After all, we’re about to celebrate Christmas, the time when we remember the birth of Jesus our Saviour. If that’s not a miracle, what is?

Law or Mercy

Law or Mercy?

It’s Throwback Thursday! Law or Mercy previously appeared at International Christian Fiction Writers on 13 July 2016.

I recently had the opportunity (if that’s the right word) to serve my local community as the member of a jury, one of twelve men and women charged with determining whether a local man was guilty of robbery (spoiler: we agreed he was).

I found the whole process fascinating, and not just as a long-time fan of legal thrillers (and I’m pleased my jury service was nothing like Demi Moore’s, in The Jury by John Grisham). Our defendant, predictably, pleaded not guilty.

By the end of the trial I was convinced of two things:

  1. He was guilty
  2. He genuinely believed he hadn’t done anything that warranted a court appearance, let alone a guilty verdict.

I see the same thing in society: non-Christians who genuinely believe it’s enough to be a “good person”. That when the day of judgement comes, they’ll be on the high side of the scales of justice.

I won’t go into why I and the rest of the jury decided our defendant was guilty: It’s a requirement of jury service that we don’t talk about the case except in general terms, and that we don’t discuss the debates conducted in the privacy of the jury room. But I will comment on my perception of the defendant’s beliefs, based on what he said.

Guilty or Not Guilty?

The defendant believed he was innocent because he didn’t know New Zealand law considers the person who aids or abets or influences to be an equal party to the crime as the person who actually commits the crime. It didn’t matter that the defendant wan’t the robber, because the law gives no mercy.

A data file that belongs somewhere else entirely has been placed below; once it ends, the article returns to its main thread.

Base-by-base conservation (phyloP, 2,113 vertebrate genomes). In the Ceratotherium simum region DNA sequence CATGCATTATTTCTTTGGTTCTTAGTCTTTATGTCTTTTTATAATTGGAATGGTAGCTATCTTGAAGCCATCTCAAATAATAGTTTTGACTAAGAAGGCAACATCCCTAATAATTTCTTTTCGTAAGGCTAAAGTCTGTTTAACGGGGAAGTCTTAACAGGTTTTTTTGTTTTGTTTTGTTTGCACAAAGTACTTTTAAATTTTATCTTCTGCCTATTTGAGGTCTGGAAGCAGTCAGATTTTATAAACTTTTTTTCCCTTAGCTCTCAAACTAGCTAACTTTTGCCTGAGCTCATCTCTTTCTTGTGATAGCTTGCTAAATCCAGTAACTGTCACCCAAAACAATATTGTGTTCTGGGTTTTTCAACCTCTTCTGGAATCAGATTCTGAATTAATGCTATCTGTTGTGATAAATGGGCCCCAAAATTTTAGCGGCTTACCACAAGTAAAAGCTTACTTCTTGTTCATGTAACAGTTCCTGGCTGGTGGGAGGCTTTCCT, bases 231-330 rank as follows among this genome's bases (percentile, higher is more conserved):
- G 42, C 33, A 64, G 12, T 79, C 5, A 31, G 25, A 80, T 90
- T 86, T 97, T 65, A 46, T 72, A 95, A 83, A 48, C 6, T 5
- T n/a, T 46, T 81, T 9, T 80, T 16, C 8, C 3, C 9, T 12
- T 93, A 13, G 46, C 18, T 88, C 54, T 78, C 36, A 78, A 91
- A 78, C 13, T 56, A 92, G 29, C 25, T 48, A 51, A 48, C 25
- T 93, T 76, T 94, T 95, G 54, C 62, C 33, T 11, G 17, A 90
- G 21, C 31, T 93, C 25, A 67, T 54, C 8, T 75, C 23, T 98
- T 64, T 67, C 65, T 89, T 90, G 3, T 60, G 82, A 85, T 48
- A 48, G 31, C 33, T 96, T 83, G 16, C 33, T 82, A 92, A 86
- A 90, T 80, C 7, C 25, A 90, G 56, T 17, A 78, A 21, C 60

In the same way, God’s law applies whether you know the law or not. Break God’s law, and we’re guilty.

But with God, there is mercy.

The defendant believed he was innocent because he knew nothing about the crime actually committed. He thought they were going to do a big robbery, not a small one. But he knew a crime was going to be committed, and the law gives no mercy.

In the same way, God’s law doesn’t take the severity of the sin into account. Break God’s law, and we’re guilty.

But with God, there is mercy.

The defendant believed he was innocent because the intended victim was a rival criminal, as if robbing a criminal is somehow less of a crime than robbing an innocent member of society. But the defendant intended to commit a crime, and the law gives no mercy.

In the same way, God’s law applies whether the sin was intentional or unintentional. Break God’s law, and we’re guilty.

But with God, there is mercy.

The defendant believed he was innocent because he hadn’t participated of his own free will—he was coerced. But he did participate, and the law gives no mercy.

In the same way, God’s law applies whether we are forced into sin or we walk into sin with our eyes wide open. Break God’s law, and we’re guilty.

But with God, there is mercy.

The Bible says that all have sinned and fallen short of God’s glory, his standard. That if we fall in one area of the law, we are guilty of all. It’s guilty or not guilty. Black and white. Judgement is not a set of scales— being on the high side of the scales isn’t enough.

But the Bible also shows us a way out: Jesus. He has taken the punishment for our sin whether we know it or not, whether we believe it or not, whether we accept it or not.

All we have to do is acknowledge we have sinned and repent, believe Jesus paid the price for that sin, and accept His sacrifice in our place.


(As an aside, isn’t it an interesting contrast that in court, a defendant gives his testimony in an attempt to prove his innocence, but as Christians we give our testimony to our guilt and God’s forgiveness!)

Have you ever sat of a jury? What was your experience?